Some players might be disheartened to see the score progress over the course of the game. A few matches I’ve played, it became painfully obvious to those paying attention that one player had such a significant lead that very little could be done to stop them. Trolls can give players negative points, but this rarely factors into any significant losses for any player, with most players end the game with zero, one, or two blame tokens.
Lastly, make sure you have a table large enough to handle the gigantic board and numerous tokens featured. This game quickly takes up a ton of space, and those unprepared may find it difficult to find the space to sit everyone comfortably.
With all that being said, Champions of Midgard is one of my favorite games to date. As everyone sweats over every dice roll, whether it be yours or someone else’s, as each person curses you out for taking the precious spot they needed, and as the players quietly stare at the board wondering what they need to give up that turn if only to get a few more points of glory, it becomes clear why this is one of the best euro-games I’ve played in some time.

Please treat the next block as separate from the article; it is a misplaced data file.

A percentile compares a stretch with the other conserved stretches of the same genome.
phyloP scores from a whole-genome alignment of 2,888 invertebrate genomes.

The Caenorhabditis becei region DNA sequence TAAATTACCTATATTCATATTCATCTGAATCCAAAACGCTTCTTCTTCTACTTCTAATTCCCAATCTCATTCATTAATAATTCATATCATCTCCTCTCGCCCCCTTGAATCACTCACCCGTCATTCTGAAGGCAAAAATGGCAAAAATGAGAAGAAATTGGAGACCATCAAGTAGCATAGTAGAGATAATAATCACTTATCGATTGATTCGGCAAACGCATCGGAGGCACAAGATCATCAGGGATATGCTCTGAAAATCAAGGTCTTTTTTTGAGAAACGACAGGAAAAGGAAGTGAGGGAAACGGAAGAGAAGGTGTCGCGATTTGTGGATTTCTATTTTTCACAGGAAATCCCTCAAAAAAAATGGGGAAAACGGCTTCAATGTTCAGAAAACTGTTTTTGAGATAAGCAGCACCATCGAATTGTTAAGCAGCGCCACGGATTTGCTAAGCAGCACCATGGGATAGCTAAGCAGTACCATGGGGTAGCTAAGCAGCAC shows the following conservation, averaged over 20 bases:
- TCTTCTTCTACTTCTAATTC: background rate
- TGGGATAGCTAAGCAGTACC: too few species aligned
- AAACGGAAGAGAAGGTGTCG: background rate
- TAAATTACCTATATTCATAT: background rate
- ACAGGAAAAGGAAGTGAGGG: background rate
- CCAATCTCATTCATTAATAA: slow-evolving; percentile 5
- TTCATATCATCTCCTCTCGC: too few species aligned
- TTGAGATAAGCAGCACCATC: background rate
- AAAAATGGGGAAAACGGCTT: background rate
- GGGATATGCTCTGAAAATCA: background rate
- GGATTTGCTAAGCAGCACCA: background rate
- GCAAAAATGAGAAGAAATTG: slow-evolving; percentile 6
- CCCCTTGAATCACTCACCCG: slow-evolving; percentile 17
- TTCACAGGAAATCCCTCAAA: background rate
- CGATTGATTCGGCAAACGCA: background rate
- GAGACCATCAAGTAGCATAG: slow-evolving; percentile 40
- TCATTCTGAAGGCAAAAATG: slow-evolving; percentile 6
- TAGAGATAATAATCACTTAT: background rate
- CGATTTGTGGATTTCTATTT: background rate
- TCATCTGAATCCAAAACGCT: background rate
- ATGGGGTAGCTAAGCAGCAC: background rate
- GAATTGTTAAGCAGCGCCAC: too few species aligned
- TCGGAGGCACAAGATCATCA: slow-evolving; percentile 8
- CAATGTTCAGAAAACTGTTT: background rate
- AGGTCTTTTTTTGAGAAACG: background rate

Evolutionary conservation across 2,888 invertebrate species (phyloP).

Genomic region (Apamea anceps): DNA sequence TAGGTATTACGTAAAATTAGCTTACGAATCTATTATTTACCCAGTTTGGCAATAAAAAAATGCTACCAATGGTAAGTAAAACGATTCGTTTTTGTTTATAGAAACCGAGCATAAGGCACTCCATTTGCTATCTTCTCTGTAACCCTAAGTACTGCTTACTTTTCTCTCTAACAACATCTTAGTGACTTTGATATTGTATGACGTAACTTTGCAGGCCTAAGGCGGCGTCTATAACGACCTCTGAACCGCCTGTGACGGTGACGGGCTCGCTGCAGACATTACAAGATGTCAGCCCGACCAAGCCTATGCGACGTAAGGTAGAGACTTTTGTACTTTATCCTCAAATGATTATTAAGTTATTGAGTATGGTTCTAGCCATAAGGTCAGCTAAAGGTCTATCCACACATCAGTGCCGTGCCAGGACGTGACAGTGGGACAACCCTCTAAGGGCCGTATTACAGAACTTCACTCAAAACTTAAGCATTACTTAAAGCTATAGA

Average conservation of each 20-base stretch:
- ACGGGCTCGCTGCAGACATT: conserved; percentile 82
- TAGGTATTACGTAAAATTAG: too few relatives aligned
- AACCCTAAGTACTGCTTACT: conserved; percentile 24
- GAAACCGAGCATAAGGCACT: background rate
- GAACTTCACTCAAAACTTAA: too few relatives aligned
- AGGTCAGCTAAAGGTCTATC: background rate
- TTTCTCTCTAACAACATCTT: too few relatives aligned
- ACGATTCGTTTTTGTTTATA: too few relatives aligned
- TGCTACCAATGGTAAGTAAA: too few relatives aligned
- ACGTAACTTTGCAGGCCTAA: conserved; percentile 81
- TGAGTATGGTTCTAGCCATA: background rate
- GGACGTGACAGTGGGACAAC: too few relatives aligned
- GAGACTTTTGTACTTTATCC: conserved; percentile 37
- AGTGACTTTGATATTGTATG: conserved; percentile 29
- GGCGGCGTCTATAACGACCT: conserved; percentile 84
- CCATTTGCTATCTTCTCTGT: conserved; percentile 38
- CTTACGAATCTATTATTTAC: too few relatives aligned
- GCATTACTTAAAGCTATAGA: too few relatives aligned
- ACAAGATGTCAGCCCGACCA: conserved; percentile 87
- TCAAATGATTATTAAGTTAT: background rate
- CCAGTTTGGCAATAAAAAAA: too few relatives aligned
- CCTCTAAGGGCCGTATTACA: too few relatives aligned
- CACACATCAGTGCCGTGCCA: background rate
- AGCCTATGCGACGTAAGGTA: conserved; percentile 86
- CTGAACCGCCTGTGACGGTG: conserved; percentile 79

Champions of Midgard allows you to prepare as much as you want, knowing what resources you’re gathering; you just never know if it’ll be enough to survive the nasty creatures you challenge, presenting a level of press-your-luck that I find endearing and invigorating. It leaves you with more varied and intense avenues of getting points, the theme helping to make your actions feel epic. So while it may only hold the 183rd spot on the BoardGameGeek ranking chart, I’ll take the satisfyingly smart and tight competition of Champions of Midgard over almost any game found in the top 100 any day.
Luke Muench is a freelance writer and the founder & host of the youtube series Budget Board Gamer.